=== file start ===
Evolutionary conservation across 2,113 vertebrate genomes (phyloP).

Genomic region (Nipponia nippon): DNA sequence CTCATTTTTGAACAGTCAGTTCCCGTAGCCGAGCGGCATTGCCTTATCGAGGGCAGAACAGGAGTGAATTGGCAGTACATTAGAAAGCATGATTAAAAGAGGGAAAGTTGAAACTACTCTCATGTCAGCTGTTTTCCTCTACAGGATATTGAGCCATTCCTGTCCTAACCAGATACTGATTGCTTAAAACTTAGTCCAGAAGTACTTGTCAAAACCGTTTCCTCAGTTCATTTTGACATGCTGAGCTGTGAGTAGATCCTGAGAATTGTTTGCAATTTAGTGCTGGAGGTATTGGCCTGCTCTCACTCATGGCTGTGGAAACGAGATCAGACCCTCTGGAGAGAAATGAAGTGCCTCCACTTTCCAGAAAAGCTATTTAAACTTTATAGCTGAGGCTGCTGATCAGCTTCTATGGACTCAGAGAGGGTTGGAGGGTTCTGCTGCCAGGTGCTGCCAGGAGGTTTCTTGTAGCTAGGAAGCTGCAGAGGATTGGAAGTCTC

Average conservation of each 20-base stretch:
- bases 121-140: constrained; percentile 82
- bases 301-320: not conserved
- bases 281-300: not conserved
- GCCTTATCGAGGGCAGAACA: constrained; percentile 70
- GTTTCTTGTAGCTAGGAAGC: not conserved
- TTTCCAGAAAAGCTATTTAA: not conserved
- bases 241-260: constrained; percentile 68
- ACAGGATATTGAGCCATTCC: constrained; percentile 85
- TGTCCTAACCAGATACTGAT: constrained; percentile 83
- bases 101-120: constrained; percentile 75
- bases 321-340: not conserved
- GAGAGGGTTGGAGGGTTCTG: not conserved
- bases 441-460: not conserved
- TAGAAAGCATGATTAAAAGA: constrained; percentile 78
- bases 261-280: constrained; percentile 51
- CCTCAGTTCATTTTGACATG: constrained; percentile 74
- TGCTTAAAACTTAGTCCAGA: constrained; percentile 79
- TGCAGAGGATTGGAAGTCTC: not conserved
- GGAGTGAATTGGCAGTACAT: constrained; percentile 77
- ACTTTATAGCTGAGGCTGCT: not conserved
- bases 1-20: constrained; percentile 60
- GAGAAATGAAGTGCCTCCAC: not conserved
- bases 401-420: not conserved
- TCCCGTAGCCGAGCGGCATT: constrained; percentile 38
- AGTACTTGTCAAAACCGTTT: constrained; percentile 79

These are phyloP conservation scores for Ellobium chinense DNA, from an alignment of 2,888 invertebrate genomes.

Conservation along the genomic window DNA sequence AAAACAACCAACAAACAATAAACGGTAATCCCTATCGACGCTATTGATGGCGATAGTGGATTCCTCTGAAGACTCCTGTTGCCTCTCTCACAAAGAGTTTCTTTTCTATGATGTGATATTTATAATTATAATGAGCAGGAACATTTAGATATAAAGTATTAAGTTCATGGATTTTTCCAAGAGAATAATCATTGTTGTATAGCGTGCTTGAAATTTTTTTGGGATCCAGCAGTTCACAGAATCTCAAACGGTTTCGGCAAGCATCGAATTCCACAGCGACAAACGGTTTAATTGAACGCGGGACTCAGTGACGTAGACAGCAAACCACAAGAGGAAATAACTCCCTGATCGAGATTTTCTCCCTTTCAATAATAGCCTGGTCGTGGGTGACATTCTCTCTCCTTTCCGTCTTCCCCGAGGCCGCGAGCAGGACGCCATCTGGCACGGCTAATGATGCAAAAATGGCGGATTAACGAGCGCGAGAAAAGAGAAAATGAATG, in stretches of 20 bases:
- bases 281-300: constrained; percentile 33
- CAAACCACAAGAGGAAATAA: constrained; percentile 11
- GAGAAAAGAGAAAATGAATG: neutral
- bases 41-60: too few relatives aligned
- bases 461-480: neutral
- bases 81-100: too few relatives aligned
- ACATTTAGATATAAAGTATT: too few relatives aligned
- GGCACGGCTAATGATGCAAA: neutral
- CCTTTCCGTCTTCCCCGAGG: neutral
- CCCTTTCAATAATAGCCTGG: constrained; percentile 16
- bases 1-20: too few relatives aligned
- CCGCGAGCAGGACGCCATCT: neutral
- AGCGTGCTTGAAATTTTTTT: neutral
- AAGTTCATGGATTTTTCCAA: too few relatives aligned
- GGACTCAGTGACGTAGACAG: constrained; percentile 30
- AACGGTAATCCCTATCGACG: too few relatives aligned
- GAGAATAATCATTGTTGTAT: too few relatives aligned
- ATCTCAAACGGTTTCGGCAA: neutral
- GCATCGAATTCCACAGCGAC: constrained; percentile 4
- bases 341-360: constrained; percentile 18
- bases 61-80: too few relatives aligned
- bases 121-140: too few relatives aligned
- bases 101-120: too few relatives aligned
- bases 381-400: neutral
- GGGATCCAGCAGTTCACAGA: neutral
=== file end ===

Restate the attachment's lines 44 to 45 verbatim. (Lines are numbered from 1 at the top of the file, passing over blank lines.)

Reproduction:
- AAGTTCATGGATTTTTCCAA: too few relatives aligned
- GGACTCAGTGACGTAGACAG: constrained; percentile 30